TopConsumerReviews.com has reviewed and ranked the best Korean Lessons programs available today. We hope these reviews help you learn Korean quickly and easily!

The Best Korean Lessons Compare Korean Lessons Compare Korean Lesson Reviews What are the best Korean Lessons Best Korean Lesson Reviews

Korean Lesson FAQ

Over 75 million people speak Korean across the globe. That includes nearly 50 million in South Korea and 25 million in North Korea, plus significant Korean-speaking communities in China, the US, and Japan.
Yes. The dialect used in Seoul is the one you'll hear and read most commonly. North Korea has its own dialect, which is heavily influenced by the Russian language.
Korean is ranked as one of the most challenging languages for English speakers to learn, according to the Foreign Service Institute within the State Department. (Arabic, Chinese, and Japanese are the only other languages with that level of difficulty!) Of course, any language is within reach if you put in the work!
Begin with studying the Hangul alphabet: just 14 consonants and 10 vowels, many of which have similar sounds in English. Next, get a feel for basic grammar and some commonly-used phrases - and be aware that basic word order in Korean sentences follows a subject-object-verb pattern (unlike English's subject-verb-object structure). And, of course, feel free to enjoy K-pop, K-dramas and any other entertainment that will help you pick up on the language naturally!
You may have a hard time finding any other way to study Korean! Unless you live near a large university, you probably won't have the option of attending in-person classes. That's okay: studying online gives you access to lessons that fit your schedule and for much less than you'd spend for a semester or two at a college. There's no need to ask a teacher to repeat a phrase so you can catch the pronunciation: just hit "replay" and listen as many times as you want!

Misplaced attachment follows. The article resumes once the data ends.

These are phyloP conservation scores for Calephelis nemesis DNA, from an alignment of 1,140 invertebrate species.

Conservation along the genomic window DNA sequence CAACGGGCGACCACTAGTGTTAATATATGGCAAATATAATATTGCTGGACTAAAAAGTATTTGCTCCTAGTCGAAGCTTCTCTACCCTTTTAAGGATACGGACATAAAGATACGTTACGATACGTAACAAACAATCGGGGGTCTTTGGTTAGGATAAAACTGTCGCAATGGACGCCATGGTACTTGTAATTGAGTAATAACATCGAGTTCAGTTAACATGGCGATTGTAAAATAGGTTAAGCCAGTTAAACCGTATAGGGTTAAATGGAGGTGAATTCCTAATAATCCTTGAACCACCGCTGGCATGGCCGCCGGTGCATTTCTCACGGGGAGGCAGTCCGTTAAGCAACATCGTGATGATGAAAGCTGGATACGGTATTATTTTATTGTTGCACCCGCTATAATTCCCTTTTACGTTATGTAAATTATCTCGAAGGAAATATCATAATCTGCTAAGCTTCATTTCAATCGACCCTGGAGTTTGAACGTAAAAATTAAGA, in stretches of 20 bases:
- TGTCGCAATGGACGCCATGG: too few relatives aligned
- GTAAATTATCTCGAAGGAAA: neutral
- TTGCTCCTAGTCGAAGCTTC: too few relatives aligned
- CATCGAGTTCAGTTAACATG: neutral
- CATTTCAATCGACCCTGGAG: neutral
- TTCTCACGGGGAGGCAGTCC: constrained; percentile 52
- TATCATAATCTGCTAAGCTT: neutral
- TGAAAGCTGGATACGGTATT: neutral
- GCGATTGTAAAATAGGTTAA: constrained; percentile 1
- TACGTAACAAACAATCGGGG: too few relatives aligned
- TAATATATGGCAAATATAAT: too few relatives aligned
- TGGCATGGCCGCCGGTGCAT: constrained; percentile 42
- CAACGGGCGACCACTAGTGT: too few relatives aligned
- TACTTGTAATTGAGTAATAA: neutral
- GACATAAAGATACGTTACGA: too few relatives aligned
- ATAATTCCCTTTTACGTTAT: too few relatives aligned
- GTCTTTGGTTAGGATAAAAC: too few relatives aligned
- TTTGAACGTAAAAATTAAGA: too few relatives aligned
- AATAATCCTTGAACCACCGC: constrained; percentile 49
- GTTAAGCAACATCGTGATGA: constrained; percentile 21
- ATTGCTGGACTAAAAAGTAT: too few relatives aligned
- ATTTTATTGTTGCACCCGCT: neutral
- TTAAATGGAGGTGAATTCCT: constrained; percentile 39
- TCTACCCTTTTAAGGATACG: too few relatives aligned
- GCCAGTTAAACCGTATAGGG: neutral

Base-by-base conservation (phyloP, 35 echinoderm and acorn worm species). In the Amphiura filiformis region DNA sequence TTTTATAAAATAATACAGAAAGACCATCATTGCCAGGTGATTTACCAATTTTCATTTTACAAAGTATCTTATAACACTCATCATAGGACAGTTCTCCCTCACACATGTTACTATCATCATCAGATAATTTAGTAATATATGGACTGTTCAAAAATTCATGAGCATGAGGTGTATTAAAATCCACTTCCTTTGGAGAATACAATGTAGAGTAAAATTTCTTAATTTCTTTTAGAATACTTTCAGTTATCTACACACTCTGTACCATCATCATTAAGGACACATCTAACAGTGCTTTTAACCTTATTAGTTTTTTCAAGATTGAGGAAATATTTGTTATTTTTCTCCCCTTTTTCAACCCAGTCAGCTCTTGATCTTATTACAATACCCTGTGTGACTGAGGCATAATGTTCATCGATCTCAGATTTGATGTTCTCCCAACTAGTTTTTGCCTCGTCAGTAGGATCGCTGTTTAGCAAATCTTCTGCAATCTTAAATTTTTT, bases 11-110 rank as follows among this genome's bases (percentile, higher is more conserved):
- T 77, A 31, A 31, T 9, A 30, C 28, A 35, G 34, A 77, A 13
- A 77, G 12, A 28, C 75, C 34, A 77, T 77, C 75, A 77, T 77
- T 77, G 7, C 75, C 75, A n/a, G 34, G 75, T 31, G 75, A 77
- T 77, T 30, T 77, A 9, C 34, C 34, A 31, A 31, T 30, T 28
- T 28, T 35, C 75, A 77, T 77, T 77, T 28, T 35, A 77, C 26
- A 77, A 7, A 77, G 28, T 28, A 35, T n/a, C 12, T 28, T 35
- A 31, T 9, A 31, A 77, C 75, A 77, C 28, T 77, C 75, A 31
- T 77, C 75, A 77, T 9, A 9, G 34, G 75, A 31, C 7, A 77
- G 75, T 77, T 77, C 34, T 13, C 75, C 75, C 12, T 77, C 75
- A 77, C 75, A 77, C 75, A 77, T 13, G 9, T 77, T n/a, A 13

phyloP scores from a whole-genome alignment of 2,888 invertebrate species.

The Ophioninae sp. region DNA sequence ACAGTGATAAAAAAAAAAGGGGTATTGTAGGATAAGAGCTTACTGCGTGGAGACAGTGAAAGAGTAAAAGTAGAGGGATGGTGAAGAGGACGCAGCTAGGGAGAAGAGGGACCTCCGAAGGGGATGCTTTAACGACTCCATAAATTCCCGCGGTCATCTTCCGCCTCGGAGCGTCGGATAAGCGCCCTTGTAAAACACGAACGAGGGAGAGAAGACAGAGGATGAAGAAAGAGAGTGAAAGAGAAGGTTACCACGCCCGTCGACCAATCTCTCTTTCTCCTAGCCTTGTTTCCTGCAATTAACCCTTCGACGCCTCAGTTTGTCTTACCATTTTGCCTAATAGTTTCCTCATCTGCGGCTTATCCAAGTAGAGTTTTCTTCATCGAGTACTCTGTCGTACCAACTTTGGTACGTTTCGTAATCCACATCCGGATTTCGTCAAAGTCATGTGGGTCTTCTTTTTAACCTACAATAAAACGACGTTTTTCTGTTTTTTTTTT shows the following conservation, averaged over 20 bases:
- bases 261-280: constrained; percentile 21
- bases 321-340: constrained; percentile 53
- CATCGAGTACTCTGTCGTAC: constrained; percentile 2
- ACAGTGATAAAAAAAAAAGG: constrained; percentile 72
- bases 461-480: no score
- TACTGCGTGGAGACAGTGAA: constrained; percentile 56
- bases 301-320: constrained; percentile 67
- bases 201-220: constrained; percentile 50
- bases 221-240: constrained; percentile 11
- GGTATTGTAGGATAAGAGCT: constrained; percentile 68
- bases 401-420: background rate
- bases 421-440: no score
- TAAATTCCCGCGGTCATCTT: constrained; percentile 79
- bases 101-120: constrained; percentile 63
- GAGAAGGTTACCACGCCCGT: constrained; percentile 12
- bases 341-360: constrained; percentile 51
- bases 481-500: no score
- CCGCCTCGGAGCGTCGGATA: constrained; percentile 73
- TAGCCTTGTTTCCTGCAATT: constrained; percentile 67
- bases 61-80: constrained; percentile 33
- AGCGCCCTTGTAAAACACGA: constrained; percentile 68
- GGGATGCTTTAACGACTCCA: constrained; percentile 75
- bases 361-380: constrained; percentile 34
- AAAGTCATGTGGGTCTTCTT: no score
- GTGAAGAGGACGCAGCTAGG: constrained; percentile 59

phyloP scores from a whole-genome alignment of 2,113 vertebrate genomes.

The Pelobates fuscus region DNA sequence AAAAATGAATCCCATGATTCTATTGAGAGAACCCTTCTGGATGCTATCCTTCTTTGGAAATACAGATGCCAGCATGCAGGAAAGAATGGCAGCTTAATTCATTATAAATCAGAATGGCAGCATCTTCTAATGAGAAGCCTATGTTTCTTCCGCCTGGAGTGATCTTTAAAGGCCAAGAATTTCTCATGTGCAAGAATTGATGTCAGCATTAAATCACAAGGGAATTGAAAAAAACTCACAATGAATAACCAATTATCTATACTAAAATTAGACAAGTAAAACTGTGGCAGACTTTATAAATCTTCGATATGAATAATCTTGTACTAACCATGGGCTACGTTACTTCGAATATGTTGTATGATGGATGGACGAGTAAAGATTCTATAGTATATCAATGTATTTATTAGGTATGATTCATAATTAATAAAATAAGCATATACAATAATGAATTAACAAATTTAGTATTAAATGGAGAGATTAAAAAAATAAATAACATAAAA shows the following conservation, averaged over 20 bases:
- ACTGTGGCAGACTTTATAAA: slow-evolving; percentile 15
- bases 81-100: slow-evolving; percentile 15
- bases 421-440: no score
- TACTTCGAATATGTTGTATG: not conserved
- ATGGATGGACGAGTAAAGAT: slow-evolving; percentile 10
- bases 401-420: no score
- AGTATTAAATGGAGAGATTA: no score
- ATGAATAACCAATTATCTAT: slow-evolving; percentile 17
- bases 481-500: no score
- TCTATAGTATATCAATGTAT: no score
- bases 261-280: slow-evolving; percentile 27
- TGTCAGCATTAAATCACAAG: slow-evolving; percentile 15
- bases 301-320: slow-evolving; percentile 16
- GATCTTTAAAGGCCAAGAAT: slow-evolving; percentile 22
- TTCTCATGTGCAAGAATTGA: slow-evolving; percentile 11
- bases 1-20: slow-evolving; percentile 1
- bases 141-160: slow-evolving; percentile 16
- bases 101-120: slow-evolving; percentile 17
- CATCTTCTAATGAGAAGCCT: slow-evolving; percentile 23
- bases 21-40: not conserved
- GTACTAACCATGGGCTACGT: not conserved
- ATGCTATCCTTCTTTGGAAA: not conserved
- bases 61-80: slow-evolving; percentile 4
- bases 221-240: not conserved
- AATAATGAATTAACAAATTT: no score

There are a couple ways you can use your computer to write in Hangul (the Korean alphabet). The easiest is probably to enable a Korean keyboard; the steps differ by operating system, so search based on whether you're using a Mac or PC. Otherwise, there are online Korean keyboards that don't require you to change your computer settings.
Not at all. You can choose among many different language programs, some of which offer monthly subscriptions and others that give you an entire course as a one-time purchase. You could pay as little as $17/month for a membership or $150 for a complete Level 1 package.
Sometimes. Depending on which language platform you choose, you might get a satisfaction guarantee of up to 60 days or the ability to cancel your subscription without penalty. Many Korean language lessons have a free trial or sample lessons, and we encourage you to make full use of those before committing to a program. That's the easiest way to determine if the Korean lessons are presented in a manner that will be a good fit for your preferences and learning style.
The Best Reviews of Korean Lessons